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Legislative Assembly for the ACT: 2005 Week 02 Hansard (Wednesday, 16 February 2005 2005) . . Page.. 502 ..


By the way, the opposition will move whatever motion is appropriate at any time against the government when it, or any of its members, is doing the wrong thing. The Attorney-General and Chief Minister can rest assured—watch this space—that in relation to this matter or any other matter we will do our job accordingly.

In terms of the matter last year, yes, it was a no-confidence motion. The attorney took the absolutely unprecedented step then of appealing against his own coroner. I am not going to repeat what Mr Smyth said about its being against this system, but I think that he said it particularly well. The attorney has conceded that his action was unprecedented. There was no precedent in Australia for appealing against your own coroner. That was compounded by the fact that he was a witness in that case; hence this motion.

I have no qualms about the action of the nine individuals as such things occur. It has occurred in the past and, no doubt, it will occur again. But for the government to step in and appeal against its own coroner was a breach of a whole lot of conventions. It breached precedent. It caused real problems in legal circles in relation to the separation of powers. Those are very serious issues.

The attorney completely confused the situation when he gave some example of a police chase. Actually, there was a coronial inquiry about that. No action at all was taken against the police, but the matter was investigated. But that shows how he is either twisting the situation or completely missing the point there.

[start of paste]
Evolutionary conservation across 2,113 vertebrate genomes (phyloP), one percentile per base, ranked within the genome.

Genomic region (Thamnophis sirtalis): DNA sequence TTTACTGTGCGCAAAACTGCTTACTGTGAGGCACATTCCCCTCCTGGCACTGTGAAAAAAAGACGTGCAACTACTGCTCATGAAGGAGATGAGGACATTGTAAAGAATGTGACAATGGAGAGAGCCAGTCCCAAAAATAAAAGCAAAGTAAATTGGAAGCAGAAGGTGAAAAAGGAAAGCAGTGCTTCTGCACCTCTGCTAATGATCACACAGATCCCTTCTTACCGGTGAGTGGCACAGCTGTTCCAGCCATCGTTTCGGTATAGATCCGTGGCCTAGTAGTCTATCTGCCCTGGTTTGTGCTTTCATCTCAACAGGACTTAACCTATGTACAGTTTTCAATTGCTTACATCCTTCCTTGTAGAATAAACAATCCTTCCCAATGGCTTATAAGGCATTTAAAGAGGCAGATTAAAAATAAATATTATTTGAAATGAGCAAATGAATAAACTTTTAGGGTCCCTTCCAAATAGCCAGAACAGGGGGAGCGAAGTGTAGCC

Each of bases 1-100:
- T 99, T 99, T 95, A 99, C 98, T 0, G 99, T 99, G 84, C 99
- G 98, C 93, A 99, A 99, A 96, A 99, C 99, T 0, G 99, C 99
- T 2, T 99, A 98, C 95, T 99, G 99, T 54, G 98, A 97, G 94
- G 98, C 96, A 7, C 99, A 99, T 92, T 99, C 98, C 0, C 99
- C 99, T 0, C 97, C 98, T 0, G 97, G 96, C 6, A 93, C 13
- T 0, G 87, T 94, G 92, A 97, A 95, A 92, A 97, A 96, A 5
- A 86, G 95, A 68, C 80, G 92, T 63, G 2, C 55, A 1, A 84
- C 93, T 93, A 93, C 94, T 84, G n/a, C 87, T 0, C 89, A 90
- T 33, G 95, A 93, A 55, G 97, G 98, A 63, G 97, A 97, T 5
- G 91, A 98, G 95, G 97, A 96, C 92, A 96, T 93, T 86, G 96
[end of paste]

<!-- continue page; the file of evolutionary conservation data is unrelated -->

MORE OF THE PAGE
The attorney seemed to indicate that we would never criticise the judiciary. He missed the point again. I refer to some comments, which might have been made in December, about the role of the Attorney-General. No-one is suggesting that an Attorney-General has to stay mute and not occasionally criticise decisions by a court. That has happened quite frequently. In fact, I think that several chief justices of the High Court have said that no-one expects an Attorney-General to agree with every legal decision. You cannot. Judges are human beings too and make mistakes. That is why governments and attorneys actually get involved in normal appeals.

Why shouldn’t an attorney or a government appeal against a stupid decision? If, say, someone gets injured in a playground or something like that and a court makes a complete stuff-up of a case, why shouldn’t the attorney join in an appeal? Those things do happen on a regular basis. But it has never happened before in Australia that an Attorney-General who was a witness in a case has appealed against his own coroner. That is absolutely a first. This government, it seems, is going to have lots of interesting precedents and firsts like that if it keeps it up. That was unique, which is something that he just does not seem to be able to grasp.

Also, the attorney does not seem to be able to grasp the fact that, if there are going to be any unfavourable comments made in relation to a coronial inquest, at the end of the proceedings the coroner will invite the relevant people to make submissions in relation to that. He seems to miss the point, too, that the attorney and the government do not have to act on the recommendations of a coroner in a coronial inquiry and that there are further processes there, ranging from simply saying that they think that something is a crock of a recommendation and they do not agree with the points made through to acting on certain points.


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